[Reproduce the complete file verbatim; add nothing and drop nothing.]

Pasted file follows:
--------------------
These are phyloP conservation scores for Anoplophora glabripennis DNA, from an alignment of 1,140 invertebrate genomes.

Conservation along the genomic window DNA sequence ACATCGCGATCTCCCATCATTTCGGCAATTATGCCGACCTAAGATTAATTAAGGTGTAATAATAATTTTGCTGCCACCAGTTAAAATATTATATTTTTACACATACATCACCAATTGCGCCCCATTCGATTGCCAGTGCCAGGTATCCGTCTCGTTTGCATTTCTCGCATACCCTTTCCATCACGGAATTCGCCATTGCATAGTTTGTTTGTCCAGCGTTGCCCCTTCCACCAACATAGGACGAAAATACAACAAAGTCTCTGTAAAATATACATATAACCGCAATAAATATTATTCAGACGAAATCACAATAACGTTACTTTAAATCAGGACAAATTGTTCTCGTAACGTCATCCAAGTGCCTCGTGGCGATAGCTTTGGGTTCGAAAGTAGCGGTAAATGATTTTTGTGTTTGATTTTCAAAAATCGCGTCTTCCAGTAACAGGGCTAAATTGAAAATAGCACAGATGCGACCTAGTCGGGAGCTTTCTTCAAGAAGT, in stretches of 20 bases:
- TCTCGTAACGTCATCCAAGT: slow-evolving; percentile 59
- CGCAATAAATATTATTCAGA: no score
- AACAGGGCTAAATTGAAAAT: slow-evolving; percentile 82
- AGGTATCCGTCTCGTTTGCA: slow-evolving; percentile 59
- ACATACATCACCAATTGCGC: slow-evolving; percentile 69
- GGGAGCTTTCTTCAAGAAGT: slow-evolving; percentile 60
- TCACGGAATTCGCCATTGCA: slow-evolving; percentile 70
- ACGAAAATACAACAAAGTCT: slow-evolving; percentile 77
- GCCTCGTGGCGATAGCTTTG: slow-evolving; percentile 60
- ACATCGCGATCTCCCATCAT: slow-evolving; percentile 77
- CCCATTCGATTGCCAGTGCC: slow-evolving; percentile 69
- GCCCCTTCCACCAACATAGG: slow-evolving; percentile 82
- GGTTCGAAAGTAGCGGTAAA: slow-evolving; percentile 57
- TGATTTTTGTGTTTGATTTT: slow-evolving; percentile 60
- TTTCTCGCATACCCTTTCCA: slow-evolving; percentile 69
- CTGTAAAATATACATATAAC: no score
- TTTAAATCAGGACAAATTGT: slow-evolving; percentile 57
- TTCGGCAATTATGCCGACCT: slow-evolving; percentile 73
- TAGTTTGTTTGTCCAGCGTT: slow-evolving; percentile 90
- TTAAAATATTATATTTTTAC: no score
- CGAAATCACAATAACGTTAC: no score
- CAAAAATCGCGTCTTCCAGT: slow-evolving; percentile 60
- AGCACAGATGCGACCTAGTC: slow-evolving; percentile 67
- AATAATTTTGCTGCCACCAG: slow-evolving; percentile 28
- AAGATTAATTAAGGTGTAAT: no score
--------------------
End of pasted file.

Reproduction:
These are phyloP conservation scores for Anoplophora glabripennis DNA, from an alignment of 1,140 invertebrate genomes.

Conservation along the genomic window DNA sequence ACATCGCGATCTCCCATCATTTCGGCAATTATGCCGACCTAAGATTAATTAAGGTGTAATAATAATTTTGCTGCCACCAGTTAAAATATTATATTTTTACACATACATCACCAATTGCGCCCCATTCGATTGCCAGTGCCAGGTATCCGTCTCGTTTGCATTTCTCGCATACCCTTTCCATCACGGAATTCGCCATTGCATAGTTTGTTTGTCCAGCGTTGCCCCTTCCACCAACATAGGACGAAAATACAACAAAGTCTCTGTAAAATATACATATAACCGCAATAAATATTATTCAGACGAAATCACAATAACGTTACTTTAAATCAGGACAAATTGTTCTCGTAACGTCATCCAAGTGCCTCGTGGCGATAGCTTTGGGTTCGAAAGTAGCGGTAAATGATTTTTGTGTTTGATTTTCAAAAATCGCGTCTTCCAGTAACAGGGCTAAATTGAAAATAGCACAGATGCGACCTAGTCGGGAGCTTTCTTCAAGAAGT, in stretches of 20 bases:
- TCTCGTAACGTCATCCAAGT: slow-evolving; percentile 59
- CGCAATAAATATTATTCAGA: no score
- AACAGGGCTAAATTGAAAAT: slow-evolving; percentile 82
- AGGTATCCGTCTCGTTTGCA: slow-evolving; percentile 59
- ACATACATCACCAATTGCGC: slow-evolving; percentile 69
- GGGAGCTTTCTTCAAGAAGT: slow-evolving; percentile 60
- TCACGGAATTCGCCATTGCA: slow-evolving; percentile 70
- ACGAAAATACAACAAAGTCT: slow-evolving; percentile 77
- GCCTCGTGGCGATAGCTTTG: slow-evolving; percentile 60
- ACATCGCGATCTCCCATCAT: slow-evolving; percentile 77
- CCCATTCGATTGCCAGTGCC: slow-evolving; percentile 69
- GCCCCTTCCACCAACATAGG: slow-evolving; percentile 82
- GGTTCGAAAGTAGCGGTAAA: slow-evolving; percentile 57
- TGATTTTTGTGTTTGATTTT: slow-evolving; percentile 60
- TTTCTCGCATACCCTTTCCA: slow-evolving; percentile 69
- CTGTAAAATATACATATAAC: no score
- TTTAAATCAGGACAAATTGT: slow-evolving; percentile 57
- TTCGGCAATTATGCCGACCT: slow-evolving; percentile 73
- TAGTTTGTTTGTCCAGCGTT: slow-evolving; percentile 90
- TTAAAATATTATATTTTTAC: no score
- CGAAATCACAATAACGTTAC: no score
- CAAAAATCGCGTCTTCCAGT: slow-evolving; percentile 60
- AGCACAGATGCGACCTAGTC: slow-evolving; percentile 67
- AATAATTTTGCTGCCACCAG: slow-evolving; percentile 28
- AAGATTAATTAAGGTGTAAT: no score